It is illuminating, however, to ignore the proof and ponder the implications of the theorems themselves.
It is particularly enlightening to consider together both the completeness and incompleteness theorems and to clarify the terminology, since the names of the two theorems might wrongly be taken to imply their incompatibility.
The confusion arises from the two different senses in which the term “complete” is used within logic.
In the semantic sense, “complete” means “capable of proving whatever is valid”, whereas in the syntactic sense, it means “capable of proving or refuting [i.e., of “deciding” — M.D.] each sentence of the theory”.
Gödel’s completeness theorem states that every (countable) [and ω-consistent — M.D.] first-order theory, whatever its non-logical axioms may be, is complete in the former sense: Its theorems coincide with the statements true in all models of its axioms.
The incompleteness theorems, on the other hand, show that if formal number theory is consistent, it fails to be complete in the second sense.
The incompleteness theorems hold also for higher-order formalizations of number theory [wherein the Godel completeness theorem no longer holds at all, neither semantically nor syntactically — M.D.].
If only first-order formalizations are considered, then the completeness theorem applies as well, and together they yield not a contradiction, but an interesting conclusion.
Any sentence of arithmetic that is undecidable must be true in some models of Peano’s axioms (lest it be formally refutable [as it would be were it true in no models of the Peano axioms — M.D.]) and false in others (lest it be formally provable [as it would be were it true in all models of the Peano axioms — M.D.]).
In particular, there must be models of first-order Peano arithmetic whose elements do not “behave” the same as the natural numbers.
Such non-standard models were unforeseen and unintended but they cannot be ignored, for their existence implies that no first-order axiomatization of number theory can be adequate to the task of deriving as theorems exactly those statements that are true of the [“standard” — M.D.] natural numbers."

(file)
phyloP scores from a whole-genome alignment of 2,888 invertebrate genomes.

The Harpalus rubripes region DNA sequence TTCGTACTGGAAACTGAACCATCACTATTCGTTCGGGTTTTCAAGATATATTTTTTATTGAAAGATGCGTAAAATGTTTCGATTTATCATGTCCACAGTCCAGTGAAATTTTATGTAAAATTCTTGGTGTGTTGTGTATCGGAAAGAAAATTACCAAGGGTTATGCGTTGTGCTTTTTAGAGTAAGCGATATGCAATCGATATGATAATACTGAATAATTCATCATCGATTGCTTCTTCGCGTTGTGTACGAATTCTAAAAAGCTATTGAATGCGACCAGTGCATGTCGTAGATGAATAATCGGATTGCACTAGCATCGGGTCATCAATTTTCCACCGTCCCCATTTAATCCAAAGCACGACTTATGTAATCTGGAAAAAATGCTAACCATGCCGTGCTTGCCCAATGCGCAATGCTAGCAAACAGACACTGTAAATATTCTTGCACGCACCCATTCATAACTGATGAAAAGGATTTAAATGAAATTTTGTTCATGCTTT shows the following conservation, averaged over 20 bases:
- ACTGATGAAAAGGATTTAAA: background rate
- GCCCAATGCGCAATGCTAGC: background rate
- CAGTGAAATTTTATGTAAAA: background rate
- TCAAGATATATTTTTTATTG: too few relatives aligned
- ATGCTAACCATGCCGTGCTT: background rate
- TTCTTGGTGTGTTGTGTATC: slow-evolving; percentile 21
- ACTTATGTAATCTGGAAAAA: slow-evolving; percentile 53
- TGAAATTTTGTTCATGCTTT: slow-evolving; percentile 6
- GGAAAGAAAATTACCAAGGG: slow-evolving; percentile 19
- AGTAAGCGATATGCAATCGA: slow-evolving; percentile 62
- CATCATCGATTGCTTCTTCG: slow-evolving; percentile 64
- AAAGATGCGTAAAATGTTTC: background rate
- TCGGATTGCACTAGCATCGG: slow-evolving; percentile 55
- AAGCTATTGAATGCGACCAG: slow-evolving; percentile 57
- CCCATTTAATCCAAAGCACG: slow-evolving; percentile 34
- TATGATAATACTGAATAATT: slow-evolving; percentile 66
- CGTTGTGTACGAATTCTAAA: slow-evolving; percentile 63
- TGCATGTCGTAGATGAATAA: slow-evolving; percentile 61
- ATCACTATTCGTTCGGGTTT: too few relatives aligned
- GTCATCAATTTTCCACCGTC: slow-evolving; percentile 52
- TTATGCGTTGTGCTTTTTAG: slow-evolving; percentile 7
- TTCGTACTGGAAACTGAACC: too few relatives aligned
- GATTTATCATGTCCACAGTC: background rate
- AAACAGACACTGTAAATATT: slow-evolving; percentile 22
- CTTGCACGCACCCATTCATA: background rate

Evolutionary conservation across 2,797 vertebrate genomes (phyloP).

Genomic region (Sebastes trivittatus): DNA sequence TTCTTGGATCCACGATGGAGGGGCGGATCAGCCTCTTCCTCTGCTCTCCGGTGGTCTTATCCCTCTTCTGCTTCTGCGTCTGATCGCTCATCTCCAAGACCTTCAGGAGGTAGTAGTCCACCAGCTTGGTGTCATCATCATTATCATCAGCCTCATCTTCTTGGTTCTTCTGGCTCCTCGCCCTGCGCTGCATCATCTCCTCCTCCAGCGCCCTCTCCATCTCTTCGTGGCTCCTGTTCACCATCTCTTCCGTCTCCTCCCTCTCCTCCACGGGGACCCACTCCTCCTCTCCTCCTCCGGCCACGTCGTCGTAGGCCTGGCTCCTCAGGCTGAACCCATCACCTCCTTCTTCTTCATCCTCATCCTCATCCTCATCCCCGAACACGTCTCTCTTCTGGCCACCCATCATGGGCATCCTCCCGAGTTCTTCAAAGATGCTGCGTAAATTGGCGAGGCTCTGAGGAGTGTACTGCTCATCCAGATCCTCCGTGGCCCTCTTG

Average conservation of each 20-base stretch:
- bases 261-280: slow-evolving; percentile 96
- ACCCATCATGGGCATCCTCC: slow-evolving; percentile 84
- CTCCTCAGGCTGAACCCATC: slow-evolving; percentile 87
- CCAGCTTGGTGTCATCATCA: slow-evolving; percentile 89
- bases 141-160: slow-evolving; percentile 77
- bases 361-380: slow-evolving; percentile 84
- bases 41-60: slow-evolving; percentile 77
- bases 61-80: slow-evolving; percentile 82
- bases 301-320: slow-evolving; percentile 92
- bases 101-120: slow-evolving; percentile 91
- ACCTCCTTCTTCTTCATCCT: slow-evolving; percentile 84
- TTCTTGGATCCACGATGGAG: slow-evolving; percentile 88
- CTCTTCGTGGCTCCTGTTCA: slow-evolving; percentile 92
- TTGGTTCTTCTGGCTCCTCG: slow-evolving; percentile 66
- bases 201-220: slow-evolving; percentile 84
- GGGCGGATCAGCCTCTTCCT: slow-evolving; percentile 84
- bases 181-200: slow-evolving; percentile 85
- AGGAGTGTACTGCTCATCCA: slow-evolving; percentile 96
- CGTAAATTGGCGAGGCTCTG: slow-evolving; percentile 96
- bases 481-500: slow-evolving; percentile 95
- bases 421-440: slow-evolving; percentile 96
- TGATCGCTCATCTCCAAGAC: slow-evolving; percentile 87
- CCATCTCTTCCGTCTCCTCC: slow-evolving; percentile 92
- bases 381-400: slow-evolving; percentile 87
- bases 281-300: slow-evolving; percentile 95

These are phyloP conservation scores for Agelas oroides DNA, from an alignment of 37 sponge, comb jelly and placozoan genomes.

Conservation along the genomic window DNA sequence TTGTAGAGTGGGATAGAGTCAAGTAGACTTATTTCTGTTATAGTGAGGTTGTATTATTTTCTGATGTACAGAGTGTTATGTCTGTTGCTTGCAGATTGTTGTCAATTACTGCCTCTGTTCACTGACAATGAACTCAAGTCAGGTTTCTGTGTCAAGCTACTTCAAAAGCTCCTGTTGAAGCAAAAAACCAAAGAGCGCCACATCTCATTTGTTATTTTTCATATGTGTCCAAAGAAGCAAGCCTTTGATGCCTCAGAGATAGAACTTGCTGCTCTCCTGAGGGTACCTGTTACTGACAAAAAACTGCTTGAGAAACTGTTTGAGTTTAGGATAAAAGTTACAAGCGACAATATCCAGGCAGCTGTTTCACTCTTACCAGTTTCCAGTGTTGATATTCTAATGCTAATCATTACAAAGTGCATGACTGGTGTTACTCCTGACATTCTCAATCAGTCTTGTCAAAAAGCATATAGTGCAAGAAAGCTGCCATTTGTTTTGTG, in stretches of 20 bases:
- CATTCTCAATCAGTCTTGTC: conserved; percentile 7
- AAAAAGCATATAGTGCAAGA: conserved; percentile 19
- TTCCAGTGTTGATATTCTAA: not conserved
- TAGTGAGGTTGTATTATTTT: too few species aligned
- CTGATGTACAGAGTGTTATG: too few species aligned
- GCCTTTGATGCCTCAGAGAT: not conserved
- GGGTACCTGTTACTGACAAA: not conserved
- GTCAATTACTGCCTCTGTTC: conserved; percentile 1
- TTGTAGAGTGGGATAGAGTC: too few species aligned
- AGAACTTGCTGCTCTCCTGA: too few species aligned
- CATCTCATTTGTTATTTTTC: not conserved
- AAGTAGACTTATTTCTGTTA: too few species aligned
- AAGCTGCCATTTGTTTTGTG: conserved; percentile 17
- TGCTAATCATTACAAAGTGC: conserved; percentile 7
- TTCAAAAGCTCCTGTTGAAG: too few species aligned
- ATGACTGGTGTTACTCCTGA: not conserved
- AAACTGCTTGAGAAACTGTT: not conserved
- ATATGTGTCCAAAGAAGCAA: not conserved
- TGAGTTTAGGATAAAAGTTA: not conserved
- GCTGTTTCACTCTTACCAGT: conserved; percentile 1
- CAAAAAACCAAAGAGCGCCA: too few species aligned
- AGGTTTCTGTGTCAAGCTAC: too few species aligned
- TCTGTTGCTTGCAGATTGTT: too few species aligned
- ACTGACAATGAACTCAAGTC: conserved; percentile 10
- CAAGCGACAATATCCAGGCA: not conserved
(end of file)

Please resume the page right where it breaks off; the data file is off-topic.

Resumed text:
[John W. Dawson, Jr.; Logical Dilemmas: The Life and Work of Kurt Gödel; A. K. Peters (Wellesley, MA: 1997); pages 67-68, emphasis added by M.D.].
MiguelDetonacciones, calling another poster illiterate is indeed an insult, and insults of this kind are not permitted in this forum. Since you are new here, I’m making this a note rather than an official warning. However, you need to deal way back on the snark if you plan on continuing to post here.
You can rest assured that on this board people will recognize and comment on any typos, misspellings, or other errors you make. You don’t need to deliberately misquote things (if that is what you are claiming you did) in order to attract attention.
General Questions Moderator
Follow-up to last post –
The axioms of Karl Seldon’s “First Dialectical Arithmetic” – a “Non-Standard Model of the “Natural” Numbers” – are given here:
That arithmetic "works"!!!
MiguelDetonacciones, if you want anyone to take this “real-world psychohistory” seriously, there’s something that you (or Karl Seldon) absolutely need to do. Fortunately, it’s something simple. What you need to do is make concrete, falsifiable predictions about something, anything, that’s going to happen. Do that, and people will sit up and take notice, and if we can’t understand your methods, we’ll study them until we do understand them. But until and unless you do that, we’ll disregard your ideas as meaningless babble.
I was just wondering if anyone had ever heard of a website called dialectics.org. There’s a lot of good info on this subject there.
Excellent point! To be considered “scientific”, a theory must make falsifiable predictions.
Indeed, Seldon and his followers claim, not only to reconstruct the history of the cosmos in ontological categories, up to and including the emergence of the ontological category of planetary human[oid] species, with their single “equation of everything”, when iterated to its epoch tau = 8.